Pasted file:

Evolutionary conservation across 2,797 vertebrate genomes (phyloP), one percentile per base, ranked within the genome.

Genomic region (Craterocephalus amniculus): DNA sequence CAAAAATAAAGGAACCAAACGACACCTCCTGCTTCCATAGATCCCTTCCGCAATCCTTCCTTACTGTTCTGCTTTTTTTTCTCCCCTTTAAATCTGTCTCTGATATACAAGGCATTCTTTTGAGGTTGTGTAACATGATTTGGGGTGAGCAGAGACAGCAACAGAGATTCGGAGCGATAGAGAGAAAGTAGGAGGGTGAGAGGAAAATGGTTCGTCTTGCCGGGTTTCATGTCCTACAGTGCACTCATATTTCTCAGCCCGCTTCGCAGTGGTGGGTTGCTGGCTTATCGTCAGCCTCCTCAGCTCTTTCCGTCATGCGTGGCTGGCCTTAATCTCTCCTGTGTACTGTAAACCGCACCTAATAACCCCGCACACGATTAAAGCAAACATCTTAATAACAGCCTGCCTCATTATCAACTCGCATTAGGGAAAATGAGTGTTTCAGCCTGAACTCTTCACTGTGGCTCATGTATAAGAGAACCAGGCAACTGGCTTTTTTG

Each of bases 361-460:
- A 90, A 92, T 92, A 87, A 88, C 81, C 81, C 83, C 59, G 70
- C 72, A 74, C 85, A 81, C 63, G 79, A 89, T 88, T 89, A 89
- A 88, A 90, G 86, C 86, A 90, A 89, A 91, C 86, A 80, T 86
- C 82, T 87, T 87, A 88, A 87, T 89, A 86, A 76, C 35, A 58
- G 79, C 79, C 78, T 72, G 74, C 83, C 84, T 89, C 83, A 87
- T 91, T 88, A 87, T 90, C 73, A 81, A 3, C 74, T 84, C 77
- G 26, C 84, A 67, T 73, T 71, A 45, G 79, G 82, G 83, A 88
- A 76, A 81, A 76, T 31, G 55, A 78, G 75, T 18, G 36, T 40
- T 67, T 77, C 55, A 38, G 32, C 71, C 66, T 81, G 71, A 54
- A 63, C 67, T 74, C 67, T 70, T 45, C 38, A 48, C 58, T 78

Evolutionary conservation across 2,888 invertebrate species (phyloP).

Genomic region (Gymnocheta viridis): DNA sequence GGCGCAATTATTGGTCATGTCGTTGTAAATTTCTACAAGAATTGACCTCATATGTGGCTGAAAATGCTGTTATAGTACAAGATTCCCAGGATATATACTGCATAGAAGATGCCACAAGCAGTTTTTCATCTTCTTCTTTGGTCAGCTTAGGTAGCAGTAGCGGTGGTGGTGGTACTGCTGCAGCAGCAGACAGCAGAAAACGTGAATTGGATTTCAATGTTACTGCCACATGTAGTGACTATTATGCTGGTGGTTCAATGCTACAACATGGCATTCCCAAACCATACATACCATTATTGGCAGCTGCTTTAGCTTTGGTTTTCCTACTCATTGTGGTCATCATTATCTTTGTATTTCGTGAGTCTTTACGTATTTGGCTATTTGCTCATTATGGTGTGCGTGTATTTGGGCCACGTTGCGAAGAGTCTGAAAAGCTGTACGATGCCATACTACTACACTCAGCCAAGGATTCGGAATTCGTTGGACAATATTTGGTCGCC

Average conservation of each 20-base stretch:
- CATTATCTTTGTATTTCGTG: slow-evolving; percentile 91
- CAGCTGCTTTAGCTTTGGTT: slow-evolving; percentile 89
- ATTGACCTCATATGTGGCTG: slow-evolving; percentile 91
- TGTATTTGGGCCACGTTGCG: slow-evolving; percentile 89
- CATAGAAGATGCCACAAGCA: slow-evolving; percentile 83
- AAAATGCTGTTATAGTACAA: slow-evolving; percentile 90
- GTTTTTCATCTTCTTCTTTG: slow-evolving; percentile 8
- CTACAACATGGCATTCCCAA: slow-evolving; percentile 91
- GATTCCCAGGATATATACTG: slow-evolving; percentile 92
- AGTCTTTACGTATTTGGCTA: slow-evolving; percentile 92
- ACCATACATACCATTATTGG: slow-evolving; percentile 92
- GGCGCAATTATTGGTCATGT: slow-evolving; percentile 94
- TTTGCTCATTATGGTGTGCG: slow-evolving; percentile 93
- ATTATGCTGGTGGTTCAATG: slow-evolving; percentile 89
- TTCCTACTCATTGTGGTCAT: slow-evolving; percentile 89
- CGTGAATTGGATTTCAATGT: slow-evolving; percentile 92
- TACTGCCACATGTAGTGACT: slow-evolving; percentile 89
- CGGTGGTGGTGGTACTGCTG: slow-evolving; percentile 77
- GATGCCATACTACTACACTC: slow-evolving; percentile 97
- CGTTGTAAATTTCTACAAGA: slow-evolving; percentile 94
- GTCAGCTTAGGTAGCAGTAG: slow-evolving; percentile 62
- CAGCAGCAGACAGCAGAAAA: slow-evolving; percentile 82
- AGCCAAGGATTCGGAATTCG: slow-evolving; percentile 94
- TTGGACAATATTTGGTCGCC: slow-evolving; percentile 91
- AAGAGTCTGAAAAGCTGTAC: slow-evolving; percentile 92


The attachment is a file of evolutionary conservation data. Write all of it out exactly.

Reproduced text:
Evolutionary conservation across 2,797 vertebrate genomes (phyloP), one percentile per base, ranked within the genome.

Genomic region (Craterocephalus amniculus): DNA sequence CAAAAATAAAGGAACCAAACGACACCTCCTGCTTCCATAGATCCCTTCCGCAATCCTTCCTTACTGTTCTGCTTTTTTTTCTCCCCTTTAAATCTGTCTCTGATATACAAGGCATTCTTTTGAGGTTGTGTAACATGATTTGGGGTGAGCAGAGACAGCAACAGAGATTCGGAGCGATAGAGAGAAAGTAGGAGGGTGAGAGGAAAATGGTTCGTCTTGCCGGGTTTCATGTCCTACAGTGCACTCATATTTCTCAGCCCGCTTCGCAGTGGTGGGTTGCTGGCTTATCGTCAGCCTCCTCAGCTCTTTCCGTCATGCGTGGCTGGCCTTAATCTCTCCTGTGTACTGTAAACCGCACCTAATAACCCCGCACACGATTAAAGCAAACATCTTAATAACAGCCTGCCTCATTATCAACTCGCATTAGGGAAAATGAGTGTTTCAGCCTGAACTCTTCACTGTGGCTCATGTATAAGAGAACCAGGCAACTGGCTTTTTTG

Each of bases 361-460:
- A 90, A 92, T 92, A 87, A 88, C 81, C 81, C 83, C 59, G 70
- C 72, A 74, C 85, A 81, C 63, G 79, A 89, T 88, T 89, A 89
- A 88, A 90, G 86, C 86, A 90, A 89, A 91, C 86, A 80, T 86
- C 82, T 87, T 87, A 88, A 87, T 89, A 86, A 76, C 35, A 58
- G 79, C 79, C 78, T 72, G 74, C 83, C 84, T 89, C 83, A 87
- T 91, T 88, A 87, T 90, C 73, A 81, A 3, C 74, T 84, C 77
- G 26, C 84, A 67, T 73, T 71, A 45, G 79, G 82, G 83, A 88
- A 76, A 81, A 76, T 31, G 55, A 78, G 75, T 18, G 36, T 40
- T 67, T 77, C 55, A 38, G 32, C 71, C 66, T 81, G 71, A 54
- A 63, C 67, T 74, C 67, T 70, T 45, C 38, A 48, C 58, T 78

Evolutionary conservation across 2,888 invertebrate species (phyloP).

Genomic region (Gymnocheta viridis): DNA sequence GGCGCAATTATTGGTCATGTCGTTGTAAATTTCTACAAGAATTGACCTCATATGTGGCTGAAAATGCTGTTATAGTACAAGATTCCCAGGATATATACTGCATAGAAGATGCCACAAGCAGTTTTTCATCTTCTTCTTTGGTCAGCTTAGGTAGCAGTAGCGGTGGTGGTGGTACTGCTGCAGCAGCAGACAGCAGAAAACGTGAATTGGATTTCAATGTTACTGCCACATGTAGTGACTATTATGCTGGTGGTTCAATGCTACAACATGGCATTCCCAAACCATACATACCATTATTGGCAGCTGCTTTAGCTTTGGTTTTCCTACTCATTGTGGTCATCATTATCTTTGTATTTCGTGAGTCTTTACGTATTTGGCTATTTGCTCATTATGGTGTGCGTGTATTTGGGCCACGTTGCGAAGAGTCTGAAAAGCTGTACGATGCCATACTACTACACTCAGCCAAGGATTCGGAATTCGTTGGACAATATTTGGTCGCC

Average conservation of each 20-base stretch:
- CATTATCTTTGTATTTCGTG: slow-evolving; percentile 91
- CAGCTGCTTTAGCTTTGGTT: slow-evolving; percentile 89
- ATTGACCTCATATGTGGCTG: slow-evolving; percentile 91
- TGTATTTGGGCCACGTTGCG: slow-evolving; percentile 89
- CATAGAAGATGCCACAAGCA: slow-evolving; percentile 83
- AAAATGCTGTTATAGTACAA: slow-evolving; percentile 90
- GTTTTTCATCTTCTTCTTTG: slow-evolving; percentile 8
- CTACAACATGGCATTCCCAA: slow-evolving; percentile 91
- GATTCCCAGGATATATACTG: slow-evolving; percentile 92
- AGTCTTTACGTATTTGGCTA: slow-evolving; percentile 92
- ACCATACATACCATTATTGG: slow-evolving; percentile 92
- GGCGCAATTATTGGTCATGT: slow-evolving; percentile 94
- TTTGCTCATTATGGTGTGCG: slow-evolving; percentile 93
- ATTATGCTGGTGGTTCAATG: slow-evolving; percentile 89
- TTCCTACTCATTGTGGTCAT: slow-evolving; percentile 89
- CGTGAATTGGATTTCAATGT: slow-evolving; percentile 92
- TACTGCCACATGTAGTGACT: slow-evolving; percentile 89
- CGGTGGTGGTGGTACTGCTG: slow-evolving; percentile 77
- GATGCCATACTACTACACTC: slow-evolving; percentile 97
- CGTTGTAAATTTCTACAAGA: slow-evolving; percentile 94
- GTCAGCTTAGGTAGCAGTAG: slow-evolving; percentile 62
- CAGCAGCAGACAGCAGAAAA: slow-evolving; percentile 82
- AGCCAAGGATTCGGAATTCG: slow-evolving; percentile 94
- TTGGACAATATTTGGTCGCC: slow-evolving; percentile 91
- AAGAGTCTGAAAAGCTGTAC: slow-evolving; percentile 92